This bike's a winner in my opinion one of the best all-round dirtbikes on the market at the moment, and definitely one of those that are the most fun to ride on your favourite trail!

source BIKE & TRACK 1983

At 595cc's it has 6% more displacement than the XT550, yet weighs 8% less. In fact, the entire bike, with its totally redesigned chassis, is 10 kilogrammes lighter than the XT550.

To deliver all the power and torque, undiluted to the ground, the TT600 is equipped with the latest Monocross rear suspension, taken directly from our YZ motocross racers.

The monoshock unit is fully adjustable for rebound damping and pre-load. It's also smaller, lighter, more compact and sits lower in the frame. This, combined with a lower, more

centralised oil tank, contributes to an exceptionally low centre of gravity and an appreciable improvement in handling.

Of course, this remarkable assembliage of unequalled 4-stroke power, state-of-the-art chassis and YZ suspension wouldn't be complete without a front end to match. In this case, air-adjustable forks with huge 43mm tubes and no less than 300mm of travel.

Add to all that some of the competition-proven features of our IT enduro racers— quick-release axles, snail-cam chain adjusters, all ADR lighting and instrumentation requirements, tubular engine guards and a very generous tool bag—and what you've got is the first 4-stroke dirt machine that's more than equal to the rigors of enduro, cross-country, desert and 4-stroke motocross racing. Or the pleasures of a weekend of backWoods biking.

Or both.


The TT600's motocross-proven Monocross rear suspension is a true "rising-rate" suspension. Which means that as the rear wheel begins to move upward, the suspension begins to stiffen. The farther the wheel travels, the stiffer both spring rate and shock damping become. The redesigned pivot and strut system allow the reservoired gas/oil shock absorber to sit lower, lowering the centre of gravity.


The TT600's powerplant is one of a kind. It not only has four valves and a dual exhaust system, it has a dual intake system, too.

To take full advantage of the four-valve set-up, our Yamaha Duo Intake System actually utilises two separate carburettors, a primary slide-valve unit and a secondary butterfly-valve unit. That makes for a combined intake area 20% greater than that of a standard single carb.

source Yamaha TT600 brochure


Though virtually unchanged for the last two years, the Yamaha TT600 has something going for it: Basically, it responds to simple modifications better than any other big four-stroke.

Slap a pipe and a carb on a Honda and you don't get much out of it. Do the same thing to a TT600 and you get an increase in performance that surprises and delights you.
This makes you wonder about two things: Firstly, you tend to be grateful about the low-cost improvements, and secondly, you wonder why-oh-why did they ever strangle the stock setup so much in the first place? RIDING IT STOCK

That's the first impression you get. The power is decent, with enough down low and mid-range to deliver a certain amount of satisfaction, but there's no real gut-wrenching snap to write home to Mom about.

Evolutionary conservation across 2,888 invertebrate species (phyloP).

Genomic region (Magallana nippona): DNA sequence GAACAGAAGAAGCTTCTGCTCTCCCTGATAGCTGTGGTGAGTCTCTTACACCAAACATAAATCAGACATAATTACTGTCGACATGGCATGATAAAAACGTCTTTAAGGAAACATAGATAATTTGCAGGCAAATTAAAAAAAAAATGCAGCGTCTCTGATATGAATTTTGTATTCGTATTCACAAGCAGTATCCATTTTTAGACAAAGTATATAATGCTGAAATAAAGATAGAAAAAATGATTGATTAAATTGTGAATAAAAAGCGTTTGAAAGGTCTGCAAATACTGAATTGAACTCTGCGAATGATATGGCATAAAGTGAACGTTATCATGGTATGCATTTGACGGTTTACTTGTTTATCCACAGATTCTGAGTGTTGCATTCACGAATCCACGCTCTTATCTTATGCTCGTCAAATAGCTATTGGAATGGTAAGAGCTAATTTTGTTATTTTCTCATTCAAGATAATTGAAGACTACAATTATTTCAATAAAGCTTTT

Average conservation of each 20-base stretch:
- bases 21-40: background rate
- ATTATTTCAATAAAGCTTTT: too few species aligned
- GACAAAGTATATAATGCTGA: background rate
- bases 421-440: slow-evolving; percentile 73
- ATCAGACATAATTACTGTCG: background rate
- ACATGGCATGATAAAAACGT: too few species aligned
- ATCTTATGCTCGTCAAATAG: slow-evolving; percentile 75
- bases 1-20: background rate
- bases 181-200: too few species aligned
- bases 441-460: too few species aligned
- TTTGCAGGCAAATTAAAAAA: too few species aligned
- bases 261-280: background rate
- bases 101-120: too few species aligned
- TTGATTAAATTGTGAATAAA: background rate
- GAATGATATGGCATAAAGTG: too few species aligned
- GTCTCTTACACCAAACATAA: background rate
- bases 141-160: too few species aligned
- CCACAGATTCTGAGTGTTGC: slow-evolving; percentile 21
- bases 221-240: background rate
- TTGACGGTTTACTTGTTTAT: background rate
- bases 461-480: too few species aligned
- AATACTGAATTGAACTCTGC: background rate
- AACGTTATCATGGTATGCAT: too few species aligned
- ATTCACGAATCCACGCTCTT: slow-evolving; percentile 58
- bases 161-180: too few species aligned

You just want more out of the massive 600cc four-stroke engine. You surely expect more. Still, one cannot snivel about the sheer acceleration of the TT600, as it will normally pull an XR500 in a basic drag race.

The bike is heavy... too heavy, according to the gastronomically correct DB scales, which indicate 280 pounds, with no gas in the 2.9-gallon tank. This places it right in the ballpark with the other big four-strokes in its class.
The Can-Am Sonic weighs 275.5 pounds; the Honda XR500 is the same; and the KTM 504 is heftier at 286.5 pounds. All of them, in our opinion, are 25 to 30 pounds too heavy. The four-speed Husky four-stroke, on the other hand, is slightly under 255 pounds, with no gas in its tank.

When you ride the 280-pound Yamaha, you'll be horsing around with nearly 300 pounds of bike and fuel/oil. You feel it on the rough stuff and when you land from jumps, but when doing what the TT600 does best, you completely forget about the weight.
What the TT600 does do best is slide like a fool on flat, twisty fire roads. The steering is decent and the rear end can be cranked out with the power on and left there as the rider does his best imitation of a flat-tracker.

Over medium-rough whoops and bumps, the suspension is not bad. It soaks up the medium-sized and small bumps just fine. It'll even take serious bumps all right if you don't pound them with too much speed. But when the TT600 is forced to slam through the serious grinders, the shortcomings of the forks and shock show their glitches.
The forks will clank metal to metal, even with the maximum safe oil level. Heavier springs (optional Yamaha parts) are the answer. You lose some of the suppleness with heavier springs, but if you insist on pushing the TT600 hard, they're a must.

At the rear, a heavier spring is also needed. Luckily, a huge selection of YZ springs
(and even shocks) will fit right on the TT600. You can dial that rear end in with patience and the right spring.
Our suggestion would be to leave the stock suspension on the bike for most trail-riding conditions or woods work. For desert enduros or desert riding/racing, you should go for the heavier suspenders.

We found the TT600 a reasonable bike to start—for a big four-stroke. More often than not, it would bang over within three kicks, hot or cold. Every once in a while it would get stubborn and require a dozen boots, but this was not the norm.
At lower trailriding speeds, the TT600 is plenty smooth to make riding easy. There's no jerking around from weird power pulses.

Plenty of mid-range lets the rider shift early and the TT600 does not protest when forced to rev out. We spent some time playing around climbing hills with the big white TT600, and as long as there was reasonable traction, it comfortably conquered anything we tried.
On soft sand hills, the rear tire tended to dig in much easier than we would have liked. A heftier slab of rubber (one of the big footprint Metzelers) would really help in the loose stuff.

Shifting was notchy at first but loosened up with time and a few oil changes.
The low saddle height was appreciated by shorter riders. Brakes were super, with the front stopper being almost as strong as a disc.
Nice touches include a tool bag, odometer and hand protectors. Bash bars help keep rocks away from the cases.

Although not an amazing four-stroke bristling with technology, and more than a bit heavy, the Yamaha has no real serious flaws. The engine is stone-ax reliable, seems to have a bulletproof clutch that will take all manner of abuse, and is a relatively easy bike to start and ride.
No magic. No finesse. Just a rock-solid, decent bike with a lot of potential... one that you can beat on for a long time without worrying about.

Source Dirt Rider 1984